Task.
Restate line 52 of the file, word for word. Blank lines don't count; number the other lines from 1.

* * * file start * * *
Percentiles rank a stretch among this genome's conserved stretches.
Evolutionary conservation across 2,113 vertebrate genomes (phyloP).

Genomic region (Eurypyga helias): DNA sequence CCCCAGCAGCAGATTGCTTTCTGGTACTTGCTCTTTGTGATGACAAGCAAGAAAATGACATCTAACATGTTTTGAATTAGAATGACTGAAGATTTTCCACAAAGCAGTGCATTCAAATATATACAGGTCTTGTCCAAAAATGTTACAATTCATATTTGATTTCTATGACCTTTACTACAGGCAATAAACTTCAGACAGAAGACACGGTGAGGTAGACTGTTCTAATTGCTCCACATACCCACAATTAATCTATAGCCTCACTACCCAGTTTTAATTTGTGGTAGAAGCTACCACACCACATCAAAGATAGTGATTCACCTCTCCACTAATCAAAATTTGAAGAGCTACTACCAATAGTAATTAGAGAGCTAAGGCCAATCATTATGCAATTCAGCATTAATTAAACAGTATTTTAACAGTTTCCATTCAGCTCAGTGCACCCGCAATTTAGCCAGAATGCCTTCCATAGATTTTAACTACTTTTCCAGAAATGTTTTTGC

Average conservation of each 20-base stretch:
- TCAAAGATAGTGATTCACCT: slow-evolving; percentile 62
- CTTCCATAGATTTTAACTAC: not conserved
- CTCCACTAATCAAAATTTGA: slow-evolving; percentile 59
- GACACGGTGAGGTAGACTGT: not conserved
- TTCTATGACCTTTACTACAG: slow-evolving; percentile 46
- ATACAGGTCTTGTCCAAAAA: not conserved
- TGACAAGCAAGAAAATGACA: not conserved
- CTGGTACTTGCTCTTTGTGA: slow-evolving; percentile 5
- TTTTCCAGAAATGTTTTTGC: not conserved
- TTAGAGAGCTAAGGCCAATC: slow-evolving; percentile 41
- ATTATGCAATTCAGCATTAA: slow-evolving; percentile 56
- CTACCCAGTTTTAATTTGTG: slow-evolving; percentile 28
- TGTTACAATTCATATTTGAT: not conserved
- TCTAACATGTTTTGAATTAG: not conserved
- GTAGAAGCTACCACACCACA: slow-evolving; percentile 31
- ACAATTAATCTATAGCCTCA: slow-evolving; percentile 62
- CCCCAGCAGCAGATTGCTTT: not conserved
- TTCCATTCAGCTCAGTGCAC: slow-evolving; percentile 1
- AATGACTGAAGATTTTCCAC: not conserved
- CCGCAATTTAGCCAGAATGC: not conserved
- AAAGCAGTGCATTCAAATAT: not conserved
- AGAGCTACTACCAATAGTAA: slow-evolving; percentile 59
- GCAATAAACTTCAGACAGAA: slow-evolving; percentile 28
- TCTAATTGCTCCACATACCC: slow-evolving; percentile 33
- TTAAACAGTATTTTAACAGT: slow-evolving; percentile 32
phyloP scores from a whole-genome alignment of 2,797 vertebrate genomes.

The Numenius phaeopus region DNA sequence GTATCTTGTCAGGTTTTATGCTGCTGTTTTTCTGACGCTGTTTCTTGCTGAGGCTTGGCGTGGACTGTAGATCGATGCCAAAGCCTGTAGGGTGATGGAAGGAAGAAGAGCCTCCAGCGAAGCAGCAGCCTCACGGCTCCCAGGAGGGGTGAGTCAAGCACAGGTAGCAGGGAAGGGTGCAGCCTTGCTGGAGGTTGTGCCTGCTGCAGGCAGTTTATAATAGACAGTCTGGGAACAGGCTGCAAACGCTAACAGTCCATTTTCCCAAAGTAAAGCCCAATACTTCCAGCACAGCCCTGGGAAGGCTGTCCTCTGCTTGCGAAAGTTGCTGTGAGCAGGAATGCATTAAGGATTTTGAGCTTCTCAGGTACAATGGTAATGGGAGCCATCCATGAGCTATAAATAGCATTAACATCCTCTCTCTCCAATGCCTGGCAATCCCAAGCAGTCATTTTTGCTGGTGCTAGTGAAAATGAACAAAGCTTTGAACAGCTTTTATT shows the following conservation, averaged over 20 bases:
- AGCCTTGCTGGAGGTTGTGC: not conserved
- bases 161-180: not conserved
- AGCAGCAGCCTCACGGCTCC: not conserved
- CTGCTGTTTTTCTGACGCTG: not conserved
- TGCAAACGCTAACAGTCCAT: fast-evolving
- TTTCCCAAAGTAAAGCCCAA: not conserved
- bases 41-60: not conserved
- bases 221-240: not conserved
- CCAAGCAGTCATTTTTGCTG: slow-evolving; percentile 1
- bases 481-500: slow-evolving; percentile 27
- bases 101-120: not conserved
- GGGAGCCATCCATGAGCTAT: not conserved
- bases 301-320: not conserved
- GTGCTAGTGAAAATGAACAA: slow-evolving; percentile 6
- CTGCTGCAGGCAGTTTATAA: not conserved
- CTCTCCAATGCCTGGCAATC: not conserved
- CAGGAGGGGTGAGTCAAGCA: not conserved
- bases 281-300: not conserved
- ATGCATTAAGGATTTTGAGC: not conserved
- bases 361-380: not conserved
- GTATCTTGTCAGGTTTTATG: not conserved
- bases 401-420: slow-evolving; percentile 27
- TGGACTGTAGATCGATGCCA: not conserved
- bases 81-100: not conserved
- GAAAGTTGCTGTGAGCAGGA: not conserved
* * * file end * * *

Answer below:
- GTATCTTGTCAGGTTTTATG: not conserved